Experts & Staff

Julien Barnes-Dacey

Director, Middle East and North Africa programme

Areas of expertise

Middle East and North Africa

Languages

English, French, Arabic

Biography

Julien Barnes-Dacey is the director of the Middle East & North Africa programme at the European Council on Foreign Relations. He works on European policy towards the wider region, with a particular focus on Syria and regional geopolitics.

Barnes-Dacey’s recent publications include “Society max: How Europe can help Syrians survive Assad and coronavirus,” “Promoting European strategic sovereignty in the southern neighbourhood,” and “Guns and governance: How Europe should talk with non-state armed groups in the Middle East.” His work has been published widely including in Foreign Policy, Politico, the Financial Times, and the New York Times.

Barnes-Dacey has worked as a researcher and journalist across the Middle East. Based in Syria from 2007 to 2010, he reported for the Wall Street Journal and The Christian Science Monitor. He worked across Iraq as editor of Niqash.Org and was previously based in Egypt, reporting for the Cairo Times. He also headed the MENA practice at Control Risks, a private sector political consultancy based in London.

Barnes-Dacey holds a BA in history from the London School of Economics, an MA in Middle Eastern Studies from the School of Oriental and African Studies, and studied Arabic at the Institut Français du Proche-Orient.

Syria: the view from Lebanon

Tensions in Lebanon, whose political fate has long been intimately tied to Syria, are sharpening rapidly as its neighbour sinks deeper into a sectarian civil war. But a growing number of clashes within Lebanon are now raising fears that a domestic eruption is becoming hard to avoid.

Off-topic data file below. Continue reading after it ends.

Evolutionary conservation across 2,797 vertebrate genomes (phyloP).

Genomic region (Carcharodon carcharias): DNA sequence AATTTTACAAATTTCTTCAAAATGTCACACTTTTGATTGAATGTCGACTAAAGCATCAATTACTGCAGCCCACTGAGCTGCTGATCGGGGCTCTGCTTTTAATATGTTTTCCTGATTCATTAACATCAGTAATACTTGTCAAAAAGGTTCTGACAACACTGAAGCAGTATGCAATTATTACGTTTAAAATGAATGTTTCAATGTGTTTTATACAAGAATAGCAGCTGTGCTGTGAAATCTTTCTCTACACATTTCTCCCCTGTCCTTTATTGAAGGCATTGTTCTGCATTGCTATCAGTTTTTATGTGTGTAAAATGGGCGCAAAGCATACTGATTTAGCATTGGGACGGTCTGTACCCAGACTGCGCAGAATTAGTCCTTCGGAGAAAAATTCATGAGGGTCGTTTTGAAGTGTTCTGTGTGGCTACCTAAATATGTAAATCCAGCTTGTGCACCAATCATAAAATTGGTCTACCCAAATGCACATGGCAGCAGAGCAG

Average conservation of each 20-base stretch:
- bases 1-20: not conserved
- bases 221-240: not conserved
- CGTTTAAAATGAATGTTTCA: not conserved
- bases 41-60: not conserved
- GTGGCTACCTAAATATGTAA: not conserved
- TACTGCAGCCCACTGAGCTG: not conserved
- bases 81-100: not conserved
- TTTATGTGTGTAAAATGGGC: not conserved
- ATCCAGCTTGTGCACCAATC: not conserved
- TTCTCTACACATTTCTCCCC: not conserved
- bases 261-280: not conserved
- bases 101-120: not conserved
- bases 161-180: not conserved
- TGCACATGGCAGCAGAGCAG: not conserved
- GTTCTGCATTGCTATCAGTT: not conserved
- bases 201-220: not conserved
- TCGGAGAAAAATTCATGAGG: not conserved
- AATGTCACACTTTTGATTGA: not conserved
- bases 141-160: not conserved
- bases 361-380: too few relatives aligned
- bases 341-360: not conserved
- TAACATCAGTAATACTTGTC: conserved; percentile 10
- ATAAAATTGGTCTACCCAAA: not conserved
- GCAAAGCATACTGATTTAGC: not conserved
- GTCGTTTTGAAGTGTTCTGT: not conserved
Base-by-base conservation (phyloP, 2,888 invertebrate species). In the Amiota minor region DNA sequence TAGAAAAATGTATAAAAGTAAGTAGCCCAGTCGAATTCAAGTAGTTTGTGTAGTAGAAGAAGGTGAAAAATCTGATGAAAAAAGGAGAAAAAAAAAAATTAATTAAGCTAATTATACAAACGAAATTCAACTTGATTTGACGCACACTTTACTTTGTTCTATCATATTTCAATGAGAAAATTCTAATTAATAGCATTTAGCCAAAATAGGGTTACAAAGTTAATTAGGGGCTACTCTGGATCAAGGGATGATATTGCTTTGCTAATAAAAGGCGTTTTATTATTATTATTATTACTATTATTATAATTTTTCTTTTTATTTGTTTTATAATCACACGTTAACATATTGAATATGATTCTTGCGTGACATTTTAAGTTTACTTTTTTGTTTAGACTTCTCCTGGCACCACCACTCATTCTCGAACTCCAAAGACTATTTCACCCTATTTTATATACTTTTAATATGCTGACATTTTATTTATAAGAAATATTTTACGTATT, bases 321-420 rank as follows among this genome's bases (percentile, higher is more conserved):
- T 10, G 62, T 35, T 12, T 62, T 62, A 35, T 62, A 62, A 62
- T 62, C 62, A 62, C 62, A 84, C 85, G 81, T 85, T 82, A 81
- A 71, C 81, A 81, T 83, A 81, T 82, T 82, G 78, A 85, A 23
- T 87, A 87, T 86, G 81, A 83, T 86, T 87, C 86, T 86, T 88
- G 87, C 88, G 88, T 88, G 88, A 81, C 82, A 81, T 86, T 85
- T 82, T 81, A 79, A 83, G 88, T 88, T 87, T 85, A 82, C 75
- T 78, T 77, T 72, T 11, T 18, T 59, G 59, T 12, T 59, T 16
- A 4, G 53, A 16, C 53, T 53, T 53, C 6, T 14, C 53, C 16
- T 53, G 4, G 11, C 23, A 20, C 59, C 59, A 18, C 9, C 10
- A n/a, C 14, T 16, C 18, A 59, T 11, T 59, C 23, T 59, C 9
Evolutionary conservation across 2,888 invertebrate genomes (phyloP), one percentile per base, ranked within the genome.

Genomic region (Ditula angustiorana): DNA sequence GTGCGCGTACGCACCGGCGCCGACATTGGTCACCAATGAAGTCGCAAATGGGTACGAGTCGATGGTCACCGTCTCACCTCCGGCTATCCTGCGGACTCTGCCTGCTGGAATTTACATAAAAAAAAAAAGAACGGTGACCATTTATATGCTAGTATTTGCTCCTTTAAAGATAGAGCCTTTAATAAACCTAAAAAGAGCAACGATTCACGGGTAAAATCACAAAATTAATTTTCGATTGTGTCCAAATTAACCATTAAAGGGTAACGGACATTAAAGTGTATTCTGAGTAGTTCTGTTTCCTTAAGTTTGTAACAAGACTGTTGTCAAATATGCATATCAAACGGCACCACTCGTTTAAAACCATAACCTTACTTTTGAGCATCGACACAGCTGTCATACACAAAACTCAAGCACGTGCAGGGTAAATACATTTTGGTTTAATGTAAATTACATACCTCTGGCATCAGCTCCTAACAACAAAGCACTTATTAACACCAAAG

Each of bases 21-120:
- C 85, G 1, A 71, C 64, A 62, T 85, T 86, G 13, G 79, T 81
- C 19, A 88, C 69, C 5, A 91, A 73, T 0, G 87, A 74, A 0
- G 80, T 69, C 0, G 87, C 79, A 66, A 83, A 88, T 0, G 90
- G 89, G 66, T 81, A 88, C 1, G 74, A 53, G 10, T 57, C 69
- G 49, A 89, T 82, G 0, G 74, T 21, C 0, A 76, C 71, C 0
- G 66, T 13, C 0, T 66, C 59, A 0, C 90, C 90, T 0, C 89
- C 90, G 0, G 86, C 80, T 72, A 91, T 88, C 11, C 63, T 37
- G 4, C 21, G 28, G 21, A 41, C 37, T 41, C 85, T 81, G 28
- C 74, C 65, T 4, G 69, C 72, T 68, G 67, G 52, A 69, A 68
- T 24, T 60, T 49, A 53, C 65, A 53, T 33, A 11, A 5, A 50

Syria: the view from Jordan

Amman has gradually escalated its anti-Assad posture, providing wider political and military support in a bid to try and prevent the emergence of a chaotic no man’s land on its border, it continues to seek a political deal to end the conflict.  

De-escalating the Syria conflict

A rare moment of opportunity has emerged to renew diplomatic efforts to resolve the Syria conflict. The priority now must be de-escalating the level of violence  and the reducing the threat of regional spill-over   

Lebanon: Locked into escalation?

The collapse of Lebanon’s government has thrust the country into a deepening political crisis. The war in Syria and recent actions by Hezbollah also suggest that internal conflict may return to Lebanon.  

Does Jordan’s election change anything?

Jordan's elections were widely considered a success, but the country continues to face two critical challenges: dealing with overspill from the Syrian conflict, and a badly stumbling economy.  

Don’t give up on politics in Syria

As civil war engulfs Syria talk of politics and diplomacy has fallen silent. But the West should be redoubling its political and diplomatic efforts, even as it offers indirect support for the arming of the rebels in Syria.  

Publications

Articles

Children sit on top of a destroyed building in Gaza

Cooling-off: How Europe can help stabilise the Middle East

As countries across the Middle East pause to take stock of recent conflicts, Europeans need to do more to support dialogue

The narrow path to agreement: How Europe should support the Iran nuclear deal

If European governments want to salvage the deal before it is too late, while also opening up the prospect of negotiations with Iran on regional security, they need to quickly and clearly reject the argument that the two issues should be bundled together

Specials

Podcasts

In the media